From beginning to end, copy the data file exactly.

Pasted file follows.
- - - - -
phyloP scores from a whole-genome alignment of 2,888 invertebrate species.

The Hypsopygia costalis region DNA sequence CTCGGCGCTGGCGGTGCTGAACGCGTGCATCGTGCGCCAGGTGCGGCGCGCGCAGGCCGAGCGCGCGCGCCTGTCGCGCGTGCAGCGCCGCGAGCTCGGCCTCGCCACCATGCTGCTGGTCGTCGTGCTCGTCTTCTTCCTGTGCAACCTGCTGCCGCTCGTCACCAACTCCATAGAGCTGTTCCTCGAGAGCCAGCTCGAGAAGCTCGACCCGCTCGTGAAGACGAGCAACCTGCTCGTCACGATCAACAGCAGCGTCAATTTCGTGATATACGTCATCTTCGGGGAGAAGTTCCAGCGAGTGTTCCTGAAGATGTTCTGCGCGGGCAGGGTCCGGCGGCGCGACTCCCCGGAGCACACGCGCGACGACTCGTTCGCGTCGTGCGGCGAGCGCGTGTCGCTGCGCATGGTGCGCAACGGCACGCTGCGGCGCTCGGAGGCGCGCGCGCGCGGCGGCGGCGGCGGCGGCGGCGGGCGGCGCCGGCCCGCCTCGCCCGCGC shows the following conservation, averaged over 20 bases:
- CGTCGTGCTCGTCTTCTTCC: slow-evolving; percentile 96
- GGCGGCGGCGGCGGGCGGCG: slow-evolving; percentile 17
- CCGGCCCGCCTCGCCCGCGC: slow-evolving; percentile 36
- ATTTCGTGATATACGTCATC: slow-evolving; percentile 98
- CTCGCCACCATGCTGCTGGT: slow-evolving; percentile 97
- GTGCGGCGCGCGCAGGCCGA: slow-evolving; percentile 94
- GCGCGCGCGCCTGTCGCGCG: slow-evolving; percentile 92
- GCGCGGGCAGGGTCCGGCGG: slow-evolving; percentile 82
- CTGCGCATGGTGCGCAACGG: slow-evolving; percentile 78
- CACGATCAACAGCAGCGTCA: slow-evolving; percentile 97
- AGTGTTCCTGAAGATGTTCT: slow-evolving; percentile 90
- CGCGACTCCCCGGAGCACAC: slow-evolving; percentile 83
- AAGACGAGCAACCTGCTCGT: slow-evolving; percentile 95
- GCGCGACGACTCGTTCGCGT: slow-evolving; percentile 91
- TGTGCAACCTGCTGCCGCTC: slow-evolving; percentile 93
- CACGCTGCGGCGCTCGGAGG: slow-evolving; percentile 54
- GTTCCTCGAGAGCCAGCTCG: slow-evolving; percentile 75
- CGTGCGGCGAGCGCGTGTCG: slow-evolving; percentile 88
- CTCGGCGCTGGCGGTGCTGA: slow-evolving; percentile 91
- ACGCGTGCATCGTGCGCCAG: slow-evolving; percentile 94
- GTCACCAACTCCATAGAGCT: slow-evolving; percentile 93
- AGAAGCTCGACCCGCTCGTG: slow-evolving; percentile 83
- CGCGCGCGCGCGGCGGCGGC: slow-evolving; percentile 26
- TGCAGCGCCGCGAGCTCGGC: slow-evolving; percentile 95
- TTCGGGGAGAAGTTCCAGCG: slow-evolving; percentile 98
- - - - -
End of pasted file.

phyloP scores from a whole-genome alignment of 2,888 invertebrate species.

The Hypsopygia costalis region DNA sequence CTCGGCGCTGGCGGTGCTGAACGCGTGCATCGTGCGCCAGGTGCGGCGCGCGCAGGCCGAGCGCGCGCGCCTGTCGCGCGTGCAGCGCCGCGAGCTCGGCCTCGCCACCATGCTGCTGGTCGTCGTGCTCGTCTTCTTCCTGTGCAACCTGCTGCCGCTCGTCACCAACTCCATAGAGCTGTTCCTCGAGAGCCAGCTCGAGAAGCTCGACCCGCTCGTGAAGACGAGCAACCTGCTCGTCACGATCAACAGCAGCGTCAATTTCGTGATATACGTCATCTTCGGGGAGAAGTTCCAGCGAGTGTTCCTGAAGATGTTCTGCGCGGGCAGGGTCCGGCGGCGCGACTCCCCGGAGCACACGCGCGACGACTCGTTCGCGTCGTGCGGCGAGCGCGTGTCGCTGCGCATGGTGCGCAACGGCACGCTGCGGCGCTCGGAGGCGCGCGCGCGCGGCGGCGGCGGCGGCGGCGGCGGGCGGCGCCGGCCCGCCTCGCCCGCGC shows the following conservation, averaged over 20 bases:
- CGTCGTGCTCGTCTTCTTCC: slow-evolving; percentile 96
- GGCGGCGGCGGCGGGCGGCG: slow-evolving; percentile 17
- CCGGCCCGCCTCGCCCGCGC: slow-evolving; percentile 36
- ATTTCGTGATATACGTCATC: slow-evolving; percentile 98
- CTCGCCACCATGCTGCTGGT: slow-evolving; percentile 97
- GTGCGGCGCGCGCAGGCCGA: slow-evolving; percentile 94
- GCGCGCGCGCCTGTCGCGCG: slow-evolving; percentile 92
- GCGCGGGCAGGGTCCGGCGG: slow-evolving; percentile 82
- CTGCGCATGGTGCGCAACGG: slow-evolving; percentile 78
- CACGATCAACAGCAGCGTCA: slow-evolving; percentile 97
- AGTGTTCCTGAAGATGTTCT: slow-evolving; percentile 90
- CGCGACTCCCCGGAGCACAC: slow-evolving; percentile 83
- AAGACGAGCAACCTGCTCGT: slow-evolving; percentile 95
- GCGCGACGACTCGTTCGCGT: slow-evolving; percentile 91
- TGTGCAACCTGCTGCCGCTC: slow-evolving; percentile 93
- CACGCTGCGGCGCTCGGAGG: slow-evolving; percentile 54
- GTTCCTCGAGAGCCAGCTCG: slow-evolving; percentile 75
- CGTGCGGCGAGCGCGTGTCG: slow-evolving; percentile 88
- CTCGGCGCTGGCGGTGCTGA: slow-evolving; percentile 91
- ACGCGTGCATCGTGCGCCAG: slow-evolving; percentile 94
- GTCACCAACTCCATAGAGCT: slow-evolving; percentile 93
- AGAAGCTCGACCCGCTCGTG: slow-evolving; percentile 83
- CGCGCGCGCGCGGCGGCGGC: slow-evolving; percentile 26
- TGCAGCGCCGCGAGCTCGGC: slow-evolving; percentile 95
- TTCGGGGAGAAGTTCCAGCG: slow-evolving; percentile 98